A tempestuous, yet exciting journey

I have very clear memories of going around the dirt track while they were building the circuit and the three-time Formula 1 World Champion Sir Jackie Stewart laid the foundation stone in 1987. The sense of excitement for that first race in February 1990 was very high. Circuit racing in India was never the same again.

Friends turned foes: Karun Chandhok (left) and Narain Karthikeyan are the only two Indians to have driven in the F1 circuit and were thick as thieves during the early years of their career. But over time, the author writes: “The pressures of being the only two people from our country fighting for the limelight at the top of our sport caused some inevitable friction. It’s a shame and I think it’s fair to say that both of us are guilty of letting this boil over at various points.”   -  The Hindu Photo Library

To celebrate the 40th anniversary of Sportstar, the editor asked me to write something a bit different in my fortnightly column and to look back at my memories of Indian motorsport over the past 40 years.

This is especially significant for me as my family has been involved in the sport for six decades. My grandfather Indu Chandhok competed in the 1960s and was one of the founding fathers of the sport in India. He was a founder-member of both the National Federation, the Federation of Motor Sports Clubs of India (FMSCI) as well as the Madras Motorsports Club (MMSC), India’s oldest motorsport club. Even my grandmother used to race in Ambassador cars in the 1970s, while my dad began competing in 1972. Family businesses are a big thing in our country and I suppose motorsport is ours!

Early pioneers

When I was growing up in the 1980s, my father was one of the better-known race and rally drivers in the country. Along with people like Karivardhan, Vijay Mallya, the Maharajkumar of Gondal, Kamlesh Patel, Ajit Thomas and a handful of foreigners, they used to travel the country racing on disused air fields, battling wheel to wheel at high speeds in Formula 2 cars with very low regard for any form of safety. In fact, we still have copies of Sportstar magazines from the 1980s at home with my father in his Chevron F2 car on the cover as well as other issues which have features of him winning various rallies around the country. Today, journalists struggle to convince their editors to dedicate half a page to national racing, which is a shame.

Things were very different back then, with only loose rules and in general it was all very amateur, but the crowds loved it and getting 60 or 70 thousand spectators at a race meeting was the norm. The grids were huge, with several races for bikes and cars held per weekend and in fact my grandfather tells stories of how people used to get into a bidding war to get a ticket to come to Sholavaram. Sponsors used to bid to get involved with fantastic coverage across newspapers and magazines around the country — these of course being the days before the satellite TV explosion.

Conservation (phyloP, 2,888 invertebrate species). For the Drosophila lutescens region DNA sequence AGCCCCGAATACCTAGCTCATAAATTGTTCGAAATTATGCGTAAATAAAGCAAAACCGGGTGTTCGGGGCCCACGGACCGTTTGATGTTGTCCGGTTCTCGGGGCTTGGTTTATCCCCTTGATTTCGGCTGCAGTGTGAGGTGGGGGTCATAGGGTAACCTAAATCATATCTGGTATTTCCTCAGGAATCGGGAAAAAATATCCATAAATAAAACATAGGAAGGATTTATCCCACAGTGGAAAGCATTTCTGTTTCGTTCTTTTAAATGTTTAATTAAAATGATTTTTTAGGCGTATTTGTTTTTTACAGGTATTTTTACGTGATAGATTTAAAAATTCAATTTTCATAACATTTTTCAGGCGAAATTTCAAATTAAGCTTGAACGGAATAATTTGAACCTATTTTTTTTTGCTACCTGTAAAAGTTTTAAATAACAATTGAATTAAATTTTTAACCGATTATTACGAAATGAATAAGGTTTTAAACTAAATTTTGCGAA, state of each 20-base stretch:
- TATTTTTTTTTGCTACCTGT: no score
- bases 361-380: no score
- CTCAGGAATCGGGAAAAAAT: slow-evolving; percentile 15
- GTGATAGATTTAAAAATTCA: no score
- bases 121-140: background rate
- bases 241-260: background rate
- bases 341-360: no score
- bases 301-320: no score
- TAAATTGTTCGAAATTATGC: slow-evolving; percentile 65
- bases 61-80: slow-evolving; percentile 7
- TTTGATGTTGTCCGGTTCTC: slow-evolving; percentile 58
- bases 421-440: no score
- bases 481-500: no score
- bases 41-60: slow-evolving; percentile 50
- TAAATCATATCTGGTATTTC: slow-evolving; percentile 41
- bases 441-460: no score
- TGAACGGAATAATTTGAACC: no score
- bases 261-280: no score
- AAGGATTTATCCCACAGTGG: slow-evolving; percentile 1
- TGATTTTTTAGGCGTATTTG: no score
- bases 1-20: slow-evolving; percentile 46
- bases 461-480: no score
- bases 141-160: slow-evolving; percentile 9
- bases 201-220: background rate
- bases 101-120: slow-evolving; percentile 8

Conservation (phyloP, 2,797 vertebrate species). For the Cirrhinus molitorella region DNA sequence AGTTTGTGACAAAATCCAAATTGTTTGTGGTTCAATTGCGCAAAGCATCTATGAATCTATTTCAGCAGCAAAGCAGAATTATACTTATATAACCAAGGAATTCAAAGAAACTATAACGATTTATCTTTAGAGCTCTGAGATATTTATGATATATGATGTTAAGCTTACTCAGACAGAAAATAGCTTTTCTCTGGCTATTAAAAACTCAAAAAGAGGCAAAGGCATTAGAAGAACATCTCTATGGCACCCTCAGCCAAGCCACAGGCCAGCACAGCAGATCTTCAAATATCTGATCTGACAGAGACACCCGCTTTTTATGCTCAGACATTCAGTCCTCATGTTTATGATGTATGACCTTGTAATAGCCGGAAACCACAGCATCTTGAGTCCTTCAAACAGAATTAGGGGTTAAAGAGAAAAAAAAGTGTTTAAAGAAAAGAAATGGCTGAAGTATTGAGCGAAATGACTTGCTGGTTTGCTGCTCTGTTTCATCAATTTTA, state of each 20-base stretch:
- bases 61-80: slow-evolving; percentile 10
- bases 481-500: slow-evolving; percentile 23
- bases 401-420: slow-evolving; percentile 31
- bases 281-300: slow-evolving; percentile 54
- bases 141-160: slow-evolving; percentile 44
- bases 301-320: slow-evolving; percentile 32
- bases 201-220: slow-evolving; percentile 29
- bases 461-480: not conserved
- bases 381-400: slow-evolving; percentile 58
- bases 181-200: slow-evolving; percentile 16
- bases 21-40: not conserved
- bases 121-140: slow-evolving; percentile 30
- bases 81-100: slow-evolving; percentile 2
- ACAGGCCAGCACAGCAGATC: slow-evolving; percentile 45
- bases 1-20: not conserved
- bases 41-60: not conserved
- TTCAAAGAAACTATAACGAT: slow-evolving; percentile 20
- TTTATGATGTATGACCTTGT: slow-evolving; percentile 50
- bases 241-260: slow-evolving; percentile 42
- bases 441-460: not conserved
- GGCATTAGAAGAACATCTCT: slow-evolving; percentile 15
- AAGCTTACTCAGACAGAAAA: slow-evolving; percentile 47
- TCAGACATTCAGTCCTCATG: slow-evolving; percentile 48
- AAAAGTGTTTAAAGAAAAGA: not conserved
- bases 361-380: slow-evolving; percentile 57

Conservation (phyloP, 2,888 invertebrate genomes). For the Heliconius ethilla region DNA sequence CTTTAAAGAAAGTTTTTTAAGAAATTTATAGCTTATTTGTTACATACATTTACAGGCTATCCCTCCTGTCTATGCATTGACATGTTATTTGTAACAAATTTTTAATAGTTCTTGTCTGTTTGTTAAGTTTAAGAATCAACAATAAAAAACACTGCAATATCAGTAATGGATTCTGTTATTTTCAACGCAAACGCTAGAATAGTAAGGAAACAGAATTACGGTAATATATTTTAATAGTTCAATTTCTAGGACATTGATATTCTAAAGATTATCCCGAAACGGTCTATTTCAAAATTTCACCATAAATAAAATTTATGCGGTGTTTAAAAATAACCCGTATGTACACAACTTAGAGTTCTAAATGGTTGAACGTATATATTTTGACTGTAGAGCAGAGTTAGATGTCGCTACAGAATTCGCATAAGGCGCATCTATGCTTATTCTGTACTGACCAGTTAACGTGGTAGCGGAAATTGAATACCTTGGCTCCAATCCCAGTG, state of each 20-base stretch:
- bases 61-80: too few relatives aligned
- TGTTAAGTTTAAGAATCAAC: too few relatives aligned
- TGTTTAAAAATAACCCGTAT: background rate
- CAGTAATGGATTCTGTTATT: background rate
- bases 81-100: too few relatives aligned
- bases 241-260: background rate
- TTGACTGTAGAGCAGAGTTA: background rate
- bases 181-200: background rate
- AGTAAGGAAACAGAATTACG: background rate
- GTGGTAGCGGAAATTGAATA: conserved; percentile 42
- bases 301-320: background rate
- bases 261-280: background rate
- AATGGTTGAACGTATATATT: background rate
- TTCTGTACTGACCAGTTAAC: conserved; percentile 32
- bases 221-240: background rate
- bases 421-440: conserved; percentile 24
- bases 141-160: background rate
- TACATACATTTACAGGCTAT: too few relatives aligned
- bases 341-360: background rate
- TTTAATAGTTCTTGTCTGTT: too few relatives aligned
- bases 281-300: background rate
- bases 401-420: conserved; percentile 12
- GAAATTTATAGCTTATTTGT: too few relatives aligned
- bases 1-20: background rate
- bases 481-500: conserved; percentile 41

First race track in India

The whole landscape of racing in India was transformed in 1990. In the previous few years, my grandfather and the rest of the senior members of the MMSC sought to build India’s first ever FIA-approved race track just outside Chennai. Piece by piece they bought the 250 acres of land which on average cost the club ₹11,000 per acre at the time. I have very clear memories of going around the dirt track while they were building the circuit and the three-time Formula 1 World Champion Sir Jackie Stewart laid the foundation stone in 1987. The sense of excitement for that first race in February 1990 was very high. Circuit racing in India was never the same again. A year before that, Karivardhan and my father had started a project to create India’s first single-make Formula series, Formula Maruti, using Maruti 800 engines and gearboxes. My dad worked on the commercial deal with Maruti while Kari designed and built the first cars and Formula Maruti formed the backbone of Indian circuit racing for 15 years.

Waning spectator interest

For some inexplicable reason, the crowds seem to slowly disappear as soon the racing shifted from the old airfields to the permanent, proper race track. Year by year, the grandstands were less full and it was absolutely extraordinary how with the monumental step forward — in terms of making the sport more professional and in line with global standards — it seemed to take an even bigger step backwards in terms of spectators in the grandstands. I’ve never fully understood the reasons for this and I don’t think anybody can fully explain it. Perhaps the spectators liked watching the racing on the old ‘T’ shaped track where you could see a lot from sitting in one place. Perhaps the introduction and rapid growth of cable television meant that people had other forms of entertainment. Either way, nearly 30 years later, it still remains a mystery.

However, on the track and through rallying on dirt roads around the country, the sport was in good health. The two big tyre giants JK Tyre and MRF began to invest huge sums of money and for the first time drivers were paid a professional salary. My dad ran the JK Tyre team from 1992 until 2000 and I remember travelling across the country for rallies while all of February was basically spent at the MMRT race track for the annual big race event. It was a brilliant period of competition where both the tyre giants put huge amounts of pressure on the teams to deliver results and the rivalry was intense.